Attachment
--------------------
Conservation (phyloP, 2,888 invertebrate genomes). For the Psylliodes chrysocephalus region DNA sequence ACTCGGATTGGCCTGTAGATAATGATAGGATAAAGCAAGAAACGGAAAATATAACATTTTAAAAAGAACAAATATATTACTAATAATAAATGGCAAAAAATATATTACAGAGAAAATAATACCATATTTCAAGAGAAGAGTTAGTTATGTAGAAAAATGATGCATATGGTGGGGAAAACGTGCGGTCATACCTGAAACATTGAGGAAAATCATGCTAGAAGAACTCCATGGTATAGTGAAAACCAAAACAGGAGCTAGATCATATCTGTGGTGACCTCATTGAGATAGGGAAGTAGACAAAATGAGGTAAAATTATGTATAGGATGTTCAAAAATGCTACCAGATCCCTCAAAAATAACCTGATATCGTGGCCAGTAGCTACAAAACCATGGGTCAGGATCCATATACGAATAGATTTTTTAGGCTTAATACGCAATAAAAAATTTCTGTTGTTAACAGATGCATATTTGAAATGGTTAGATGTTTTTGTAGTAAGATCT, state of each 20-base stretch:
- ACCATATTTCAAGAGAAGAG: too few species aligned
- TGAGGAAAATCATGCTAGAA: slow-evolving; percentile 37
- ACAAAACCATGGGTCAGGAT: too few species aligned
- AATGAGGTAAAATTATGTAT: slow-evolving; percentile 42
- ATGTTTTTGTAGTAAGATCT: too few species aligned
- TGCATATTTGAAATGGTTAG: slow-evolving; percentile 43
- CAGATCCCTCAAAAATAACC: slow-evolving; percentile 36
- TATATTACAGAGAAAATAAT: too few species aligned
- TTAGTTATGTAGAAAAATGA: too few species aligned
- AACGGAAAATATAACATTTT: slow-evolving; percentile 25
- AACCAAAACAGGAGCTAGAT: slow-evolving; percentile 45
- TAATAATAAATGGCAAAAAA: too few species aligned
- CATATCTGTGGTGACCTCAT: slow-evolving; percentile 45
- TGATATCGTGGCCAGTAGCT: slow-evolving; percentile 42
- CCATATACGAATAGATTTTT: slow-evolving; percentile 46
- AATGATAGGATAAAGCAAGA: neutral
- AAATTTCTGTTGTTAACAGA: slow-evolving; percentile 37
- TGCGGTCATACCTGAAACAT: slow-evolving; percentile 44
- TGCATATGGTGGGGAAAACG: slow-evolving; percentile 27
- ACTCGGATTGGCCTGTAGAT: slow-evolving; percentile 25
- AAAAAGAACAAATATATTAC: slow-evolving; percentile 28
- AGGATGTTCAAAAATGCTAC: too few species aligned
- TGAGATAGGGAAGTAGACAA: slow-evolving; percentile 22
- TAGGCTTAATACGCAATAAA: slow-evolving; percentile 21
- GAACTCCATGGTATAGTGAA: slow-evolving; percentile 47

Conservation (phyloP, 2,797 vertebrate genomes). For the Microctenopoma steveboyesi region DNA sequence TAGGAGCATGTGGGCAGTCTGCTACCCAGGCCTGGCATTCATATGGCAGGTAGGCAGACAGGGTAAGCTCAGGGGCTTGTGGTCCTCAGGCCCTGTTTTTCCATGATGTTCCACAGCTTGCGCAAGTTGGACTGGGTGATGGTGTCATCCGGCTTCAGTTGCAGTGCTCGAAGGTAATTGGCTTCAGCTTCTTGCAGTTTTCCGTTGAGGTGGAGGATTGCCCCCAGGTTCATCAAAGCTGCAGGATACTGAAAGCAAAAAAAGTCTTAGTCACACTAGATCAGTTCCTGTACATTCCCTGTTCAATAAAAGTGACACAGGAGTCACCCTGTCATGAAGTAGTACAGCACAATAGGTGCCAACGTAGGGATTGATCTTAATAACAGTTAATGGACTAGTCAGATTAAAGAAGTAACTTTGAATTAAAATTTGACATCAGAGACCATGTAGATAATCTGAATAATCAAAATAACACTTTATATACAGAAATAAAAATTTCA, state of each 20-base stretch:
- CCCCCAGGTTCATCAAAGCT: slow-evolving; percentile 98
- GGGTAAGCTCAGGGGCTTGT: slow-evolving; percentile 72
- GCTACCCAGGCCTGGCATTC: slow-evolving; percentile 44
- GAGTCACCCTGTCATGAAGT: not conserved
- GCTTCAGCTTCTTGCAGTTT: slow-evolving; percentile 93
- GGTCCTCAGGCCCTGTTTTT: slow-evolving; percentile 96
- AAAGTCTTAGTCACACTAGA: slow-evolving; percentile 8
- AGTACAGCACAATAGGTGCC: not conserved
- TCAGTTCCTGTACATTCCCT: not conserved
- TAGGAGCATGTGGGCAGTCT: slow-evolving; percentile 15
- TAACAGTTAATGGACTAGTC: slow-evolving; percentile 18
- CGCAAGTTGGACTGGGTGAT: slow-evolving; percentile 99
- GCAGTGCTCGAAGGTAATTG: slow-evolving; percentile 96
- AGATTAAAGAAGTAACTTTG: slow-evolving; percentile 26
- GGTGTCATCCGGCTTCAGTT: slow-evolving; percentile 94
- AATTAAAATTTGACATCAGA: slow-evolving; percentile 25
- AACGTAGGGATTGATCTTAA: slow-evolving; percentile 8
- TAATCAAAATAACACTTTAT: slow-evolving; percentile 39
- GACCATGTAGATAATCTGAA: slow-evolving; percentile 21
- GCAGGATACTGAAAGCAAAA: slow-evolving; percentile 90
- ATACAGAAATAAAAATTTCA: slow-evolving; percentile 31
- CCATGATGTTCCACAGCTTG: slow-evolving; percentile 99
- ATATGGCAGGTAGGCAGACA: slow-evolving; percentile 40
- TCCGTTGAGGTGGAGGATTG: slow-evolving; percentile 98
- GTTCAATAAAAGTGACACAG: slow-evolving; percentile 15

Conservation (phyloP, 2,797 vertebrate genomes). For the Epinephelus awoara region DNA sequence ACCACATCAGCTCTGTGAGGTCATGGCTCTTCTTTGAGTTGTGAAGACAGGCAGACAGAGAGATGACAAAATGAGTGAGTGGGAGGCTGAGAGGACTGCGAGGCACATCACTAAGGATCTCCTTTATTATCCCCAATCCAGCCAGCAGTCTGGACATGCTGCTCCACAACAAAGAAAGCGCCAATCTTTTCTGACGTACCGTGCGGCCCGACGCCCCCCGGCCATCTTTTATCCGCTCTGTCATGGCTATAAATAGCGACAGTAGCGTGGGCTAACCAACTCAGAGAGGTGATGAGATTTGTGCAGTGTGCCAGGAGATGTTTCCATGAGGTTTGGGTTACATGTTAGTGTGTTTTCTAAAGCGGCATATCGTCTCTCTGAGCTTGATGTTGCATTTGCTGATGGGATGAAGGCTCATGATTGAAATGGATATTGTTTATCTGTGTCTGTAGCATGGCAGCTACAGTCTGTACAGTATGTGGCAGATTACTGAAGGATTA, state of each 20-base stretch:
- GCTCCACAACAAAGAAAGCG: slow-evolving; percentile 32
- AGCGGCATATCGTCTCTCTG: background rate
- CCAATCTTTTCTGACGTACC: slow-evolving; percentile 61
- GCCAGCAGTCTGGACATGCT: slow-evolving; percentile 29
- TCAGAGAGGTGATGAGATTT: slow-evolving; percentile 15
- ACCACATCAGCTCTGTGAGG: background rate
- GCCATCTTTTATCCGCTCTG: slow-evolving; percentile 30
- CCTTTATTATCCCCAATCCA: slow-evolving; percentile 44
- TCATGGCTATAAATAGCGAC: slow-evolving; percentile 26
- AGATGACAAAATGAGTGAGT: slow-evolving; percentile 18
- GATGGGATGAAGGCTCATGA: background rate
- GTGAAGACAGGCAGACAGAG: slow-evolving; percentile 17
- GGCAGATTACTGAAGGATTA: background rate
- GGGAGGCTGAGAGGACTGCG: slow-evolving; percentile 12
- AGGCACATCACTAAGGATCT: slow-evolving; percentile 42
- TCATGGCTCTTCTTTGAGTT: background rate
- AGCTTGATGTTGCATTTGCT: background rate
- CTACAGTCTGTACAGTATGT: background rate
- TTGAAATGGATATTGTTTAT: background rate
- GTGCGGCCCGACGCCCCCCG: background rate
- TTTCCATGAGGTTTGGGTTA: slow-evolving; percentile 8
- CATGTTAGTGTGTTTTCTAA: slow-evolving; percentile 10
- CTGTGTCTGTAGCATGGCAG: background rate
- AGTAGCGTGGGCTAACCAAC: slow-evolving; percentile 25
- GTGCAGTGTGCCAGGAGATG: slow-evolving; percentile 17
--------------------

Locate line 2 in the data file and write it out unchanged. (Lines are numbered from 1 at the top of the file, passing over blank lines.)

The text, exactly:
- ACCATATTTCAAGAGAAGAG: too few species aligned